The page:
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Self Reliance To the “Max”

Infusing Love: A Mom's View - A blog dedicated to mothers of children with bleeding disorders.

By:  Maryann May

I’ve been thinking a lot about Max and how he gained his hemophilia independence.  He was 6 the first time he self-infused.  He did it at our chapter’s family camp with the guidance of some amazing older mentors.  In those days things weren’t nearly as organized as they are now; no gaggle of nurses around and often the child’s first time was in an office with whichever guy was there encouraging them.

Our camp was rustic to say the least as it was up in the woods of northern Maine.  We had a couple of guys in their late twenties that served as counselors and role models. The kids adored them.  They had both survived the hemophilia holocaust but lived with multiple viral infections.  Despite their own joint issues and chronic problems, they knew the importance of being there for the young kids.

At the time, Max was the youngest kid to do his own infusion at our camp.  They had been sitting in one of the offices and he just did it.  I snapped the picture with tears in my eyes.  I will never forget how his mentor came running out of the lodge jumping and yelling, “Max just self-infused, Max just self-infused!”  Of course it was on and off for a couple of years, but every year at camp he never hesitated.  That could have been because there was always a prize at the end at camp!

When Max was very young, the concept of prophylaxis was still new and not every Hemophilia Treatment Center (HTC) encouraged it.  When Max was 5 years old and already had a few bleeds into one ankle, the HTC asked me what I thought about the idea of prophy.  I did some research and found that it had been used in Europe for a while and was very successful in preventing bleeds.  Max’s schedule for the first few years was three times a week which meant me treating him at 5 o’clock in the morning before I left for work.  By the time he was 9 years old, he decided he’d had enough of that.  Knowing he was capable of doing it himself, he took over.  By the age of 12 he was on an every other day regimen, so being able to do it himself gave him a lot of freedom. 

Our HTC also encouraged independence in other ways.  When Max turned 12 he began going to most of his clinic appointments without me. I would sit in the waiting room and read.  The nurse, physical therapist, and doctors would come out and chat to fill me in.  Sometimes it meant a sneaky call after the visit, but he was made responsible.  He began ordering supplies — again with a sneaky phone call from me to the HTC — and making some of his own judgment calls when there was a bleed.  Max was often given the choice to make the decision if he needed extra treatments.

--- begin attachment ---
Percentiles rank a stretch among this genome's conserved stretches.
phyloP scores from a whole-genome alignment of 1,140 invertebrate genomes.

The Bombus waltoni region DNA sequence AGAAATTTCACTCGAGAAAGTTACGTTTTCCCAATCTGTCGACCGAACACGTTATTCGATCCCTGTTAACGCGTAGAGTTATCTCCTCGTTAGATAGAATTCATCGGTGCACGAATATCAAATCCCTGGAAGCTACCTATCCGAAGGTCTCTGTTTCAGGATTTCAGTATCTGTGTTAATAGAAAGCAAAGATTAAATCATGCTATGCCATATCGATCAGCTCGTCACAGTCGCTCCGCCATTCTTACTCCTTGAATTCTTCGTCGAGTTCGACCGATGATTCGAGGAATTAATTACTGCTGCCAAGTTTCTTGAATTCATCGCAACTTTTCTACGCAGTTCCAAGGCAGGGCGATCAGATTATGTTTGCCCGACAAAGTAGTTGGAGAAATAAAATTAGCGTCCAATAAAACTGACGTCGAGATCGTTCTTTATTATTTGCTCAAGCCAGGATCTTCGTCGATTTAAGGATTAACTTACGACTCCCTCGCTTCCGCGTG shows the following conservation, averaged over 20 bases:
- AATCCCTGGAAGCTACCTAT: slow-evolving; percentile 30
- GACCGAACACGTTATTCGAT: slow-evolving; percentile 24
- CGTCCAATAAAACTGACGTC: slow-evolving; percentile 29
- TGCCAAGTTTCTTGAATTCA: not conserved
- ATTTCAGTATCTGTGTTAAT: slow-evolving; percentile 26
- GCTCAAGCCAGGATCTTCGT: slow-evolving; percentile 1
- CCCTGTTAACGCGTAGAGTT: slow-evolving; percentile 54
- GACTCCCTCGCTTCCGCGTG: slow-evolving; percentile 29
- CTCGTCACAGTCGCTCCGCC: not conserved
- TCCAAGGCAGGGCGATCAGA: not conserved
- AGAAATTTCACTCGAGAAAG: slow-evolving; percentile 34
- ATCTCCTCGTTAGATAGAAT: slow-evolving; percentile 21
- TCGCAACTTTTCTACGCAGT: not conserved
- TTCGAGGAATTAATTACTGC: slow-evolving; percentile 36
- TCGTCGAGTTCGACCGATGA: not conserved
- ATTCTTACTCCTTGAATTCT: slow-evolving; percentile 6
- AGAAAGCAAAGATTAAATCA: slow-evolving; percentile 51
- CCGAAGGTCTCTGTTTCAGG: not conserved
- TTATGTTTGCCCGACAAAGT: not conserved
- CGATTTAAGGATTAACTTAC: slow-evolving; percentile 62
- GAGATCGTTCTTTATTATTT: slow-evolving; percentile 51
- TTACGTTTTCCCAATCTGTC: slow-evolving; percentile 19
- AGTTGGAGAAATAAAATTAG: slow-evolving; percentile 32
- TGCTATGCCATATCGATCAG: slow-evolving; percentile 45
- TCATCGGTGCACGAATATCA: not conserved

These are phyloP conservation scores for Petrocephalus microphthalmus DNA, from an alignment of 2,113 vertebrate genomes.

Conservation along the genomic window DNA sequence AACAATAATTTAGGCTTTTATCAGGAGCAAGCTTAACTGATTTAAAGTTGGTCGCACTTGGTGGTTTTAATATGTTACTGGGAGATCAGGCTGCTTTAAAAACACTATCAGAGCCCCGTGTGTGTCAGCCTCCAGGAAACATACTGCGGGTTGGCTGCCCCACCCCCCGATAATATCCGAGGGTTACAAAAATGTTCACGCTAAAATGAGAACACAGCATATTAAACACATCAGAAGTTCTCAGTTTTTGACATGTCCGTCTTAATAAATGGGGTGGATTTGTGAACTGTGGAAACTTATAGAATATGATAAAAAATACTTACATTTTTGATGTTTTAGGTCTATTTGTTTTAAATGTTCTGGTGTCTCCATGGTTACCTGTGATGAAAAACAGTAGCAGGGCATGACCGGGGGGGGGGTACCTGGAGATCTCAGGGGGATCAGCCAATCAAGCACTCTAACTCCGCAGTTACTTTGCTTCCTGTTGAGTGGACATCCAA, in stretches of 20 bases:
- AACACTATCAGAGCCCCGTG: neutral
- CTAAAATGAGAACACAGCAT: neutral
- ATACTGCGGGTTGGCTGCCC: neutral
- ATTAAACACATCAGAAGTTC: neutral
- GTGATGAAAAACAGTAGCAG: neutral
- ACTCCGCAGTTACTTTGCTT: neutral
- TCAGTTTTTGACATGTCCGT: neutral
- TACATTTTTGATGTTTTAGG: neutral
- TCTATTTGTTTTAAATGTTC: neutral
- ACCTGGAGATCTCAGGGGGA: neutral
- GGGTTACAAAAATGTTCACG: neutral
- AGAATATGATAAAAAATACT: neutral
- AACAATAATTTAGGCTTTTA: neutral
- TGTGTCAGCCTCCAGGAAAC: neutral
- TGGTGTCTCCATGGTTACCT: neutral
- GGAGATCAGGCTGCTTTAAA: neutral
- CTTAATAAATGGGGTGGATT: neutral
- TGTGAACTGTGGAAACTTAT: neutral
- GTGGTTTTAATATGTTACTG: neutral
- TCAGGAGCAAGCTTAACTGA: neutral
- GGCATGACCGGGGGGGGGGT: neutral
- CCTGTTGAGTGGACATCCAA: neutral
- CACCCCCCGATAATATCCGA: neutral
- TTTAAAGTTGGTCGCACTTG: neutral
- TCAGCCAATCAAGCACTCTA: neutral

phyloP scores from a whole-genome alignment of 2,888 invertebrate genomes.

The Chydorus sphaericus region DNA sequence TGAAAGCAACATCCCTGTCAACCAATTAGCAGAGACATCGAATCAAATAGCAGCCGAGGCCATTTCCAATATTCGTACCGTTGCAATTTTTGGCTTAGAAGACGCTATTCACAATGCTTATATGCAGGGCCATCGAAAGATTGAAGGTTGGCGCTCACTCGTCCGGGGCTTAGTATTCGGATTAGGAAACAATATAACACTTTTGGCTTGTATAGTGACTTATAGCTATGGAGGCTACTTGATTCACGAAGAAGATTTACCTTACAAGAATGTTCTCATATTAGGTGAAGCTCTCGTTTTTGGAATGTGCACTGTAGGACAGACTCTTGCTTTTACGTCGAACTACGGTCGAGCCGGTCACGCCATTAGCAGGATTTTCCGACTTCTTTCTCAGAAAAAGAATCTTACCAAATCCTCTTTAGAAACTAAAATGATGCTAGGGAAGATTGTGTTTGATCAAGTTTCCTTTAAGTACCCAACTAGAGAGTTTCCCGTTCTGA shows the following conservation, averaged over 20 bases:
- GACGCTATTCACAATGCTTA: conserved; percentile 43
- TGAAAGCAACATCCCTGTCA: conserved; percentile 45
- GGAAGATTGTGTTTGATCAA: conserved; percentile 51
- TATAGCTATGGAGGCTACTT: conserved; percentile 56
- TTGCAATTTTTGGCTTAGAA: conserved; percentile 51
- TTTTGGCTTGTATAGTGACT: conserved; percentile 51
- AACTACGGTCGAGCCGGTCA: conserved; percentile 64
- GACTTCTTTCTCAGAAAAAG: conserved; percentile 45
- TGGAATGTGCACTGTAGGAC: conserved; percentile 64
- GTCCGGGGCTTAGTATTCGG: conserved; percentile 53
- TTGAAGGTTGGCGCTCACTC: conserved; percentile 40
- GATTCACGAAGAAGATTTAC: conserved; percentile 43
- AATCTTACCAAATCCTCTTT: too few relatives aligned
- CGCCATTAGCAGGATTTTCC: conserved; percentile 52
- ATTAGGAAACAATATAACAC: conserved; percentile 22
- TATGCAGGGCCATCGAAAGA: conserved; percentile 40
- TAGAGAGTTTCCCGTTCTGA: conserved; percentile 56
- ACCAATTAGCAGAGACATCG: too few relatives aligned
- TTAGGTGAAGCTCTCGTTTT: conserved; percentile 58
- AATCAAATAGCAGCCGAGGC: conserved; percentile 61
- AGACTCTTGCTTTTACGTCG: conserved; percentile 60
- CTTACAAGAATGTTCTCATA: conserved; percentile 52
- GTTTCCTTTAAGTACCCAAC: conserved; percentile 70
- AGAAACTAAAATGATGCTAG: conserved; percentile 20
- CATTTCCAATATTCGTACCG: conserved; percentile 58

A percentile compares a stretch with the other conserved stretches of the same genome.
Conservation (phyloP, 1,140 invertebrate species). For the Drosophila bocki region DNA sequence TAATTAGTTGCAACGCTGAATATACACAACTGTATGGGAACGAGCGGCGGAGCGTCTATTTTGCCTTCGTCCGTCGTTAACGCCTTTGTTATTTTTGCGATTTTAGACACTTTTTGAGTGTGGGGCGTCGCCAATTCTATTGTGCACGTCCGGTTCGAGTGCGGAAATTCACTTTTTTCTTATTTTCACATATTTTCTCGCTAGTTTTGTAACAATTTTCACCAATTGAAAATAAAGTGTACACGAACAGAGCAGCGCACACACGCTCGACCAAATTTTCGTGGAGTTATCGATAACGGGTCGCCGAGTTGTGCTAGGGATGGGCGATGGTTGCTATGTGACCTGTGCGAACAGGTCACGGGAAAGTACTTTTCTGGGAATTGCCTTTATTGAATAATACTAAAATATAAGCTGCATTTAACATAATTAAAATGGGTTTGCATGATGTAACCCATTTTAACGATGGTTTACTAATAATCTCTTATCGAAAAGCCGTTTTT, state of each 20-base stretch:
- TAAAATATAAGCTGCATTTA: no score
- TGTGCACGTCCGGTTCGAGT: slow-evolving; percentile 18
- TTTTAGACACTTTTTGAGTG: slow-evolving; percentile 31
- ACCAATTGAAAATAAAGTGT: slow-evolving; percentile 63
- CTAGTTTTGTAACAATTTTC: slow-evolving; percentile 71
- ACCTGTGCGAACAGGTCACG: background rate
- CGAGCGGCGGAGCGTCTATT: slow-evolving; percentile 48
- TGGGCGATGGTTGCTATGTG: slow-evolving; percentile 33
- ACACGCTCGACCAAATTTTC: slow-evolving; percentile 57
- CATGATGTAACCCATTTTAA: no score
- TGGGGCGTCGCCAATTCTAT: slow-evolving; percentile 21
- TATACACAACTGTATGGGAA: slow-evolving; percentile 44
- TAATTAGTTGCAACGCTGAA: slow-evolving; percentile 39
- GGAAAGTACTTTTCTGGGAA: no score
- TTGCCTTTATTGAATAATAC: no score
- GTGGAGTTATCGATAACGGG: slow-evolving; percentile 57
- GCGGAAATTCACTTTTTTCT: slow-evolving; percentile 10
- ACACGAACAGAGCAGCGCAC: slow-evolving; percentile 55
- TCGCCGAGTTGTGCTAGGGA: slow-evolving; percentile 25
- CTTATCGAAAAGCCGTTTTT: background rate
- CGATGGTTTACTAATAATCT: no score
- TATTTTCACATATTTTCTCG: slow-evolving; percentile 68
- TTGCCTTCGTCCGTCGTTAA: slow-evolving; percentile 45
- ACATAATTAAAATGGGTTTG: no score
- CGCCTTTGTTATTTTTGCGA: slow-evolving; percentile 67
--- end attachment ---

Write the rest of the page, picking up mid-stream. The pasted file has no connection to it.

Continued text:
This isn’t to say it always went perfectly.  There still were occasional misses and sometimes he just wanted mom to do it.  I learned to keep a few batches of factor on hand in case he forgot to place an order.  I would pack supplies on the sly for our trips, but he hardly ever needed them.  Of course there was the one time he called me from Block Island, which is four hours away, and he’d forgotten to bring needles.

Oops.

“Well, you’re on an island, honey.  You won’t be getting them for at least a day or two!”  He hasn’t ever made that mistake again!

Some people said I pushed him too fast or that they didn’t want their kids to have to deal with such a level of responsibility that early.  I was a single mom; we traveled, camped and were pretty active.  I knew he needed to be that much more independent, not having a back-up parent.  I also knew that for me to be able to have some freedom, he needed to be able to care of himself.  His visits to his dad were rare and Max felt that he needed to be responsible, because dad wasn’t always reliable.

Max never missed school outings or sleepovers because of treatments.  For a long time, I have felt confident in his ability to manage his condition, whether it’s flying across the country or driving across the state.  We have been in emergency rooms all over the country, and Max is often the teacher to some of the doctors we see.  He has the confidence and grace to explain what he needs and what hemophilia is by being assertive, not aggressive.  It’s an amazing gift for both of us to have freedom from what could have been a prison sentence.

Maryann and her 21 year old son, Max, live in New Hampshire.


*Note: “Infusing Love: A Mom’s View,” is a blog collection of personal opinions and a representation of individuals experiences. While extensive efforts are made to ensure accuracy of the content, the blog entries do not represent HFA or its Board of Directors. The blog is also not intended to be construed as medical advice or the official opinion/position of HFA, its staff, or its Board of Directors. Readers are strongly encouraged to discuss their own medical treatment with their healthcare providers.

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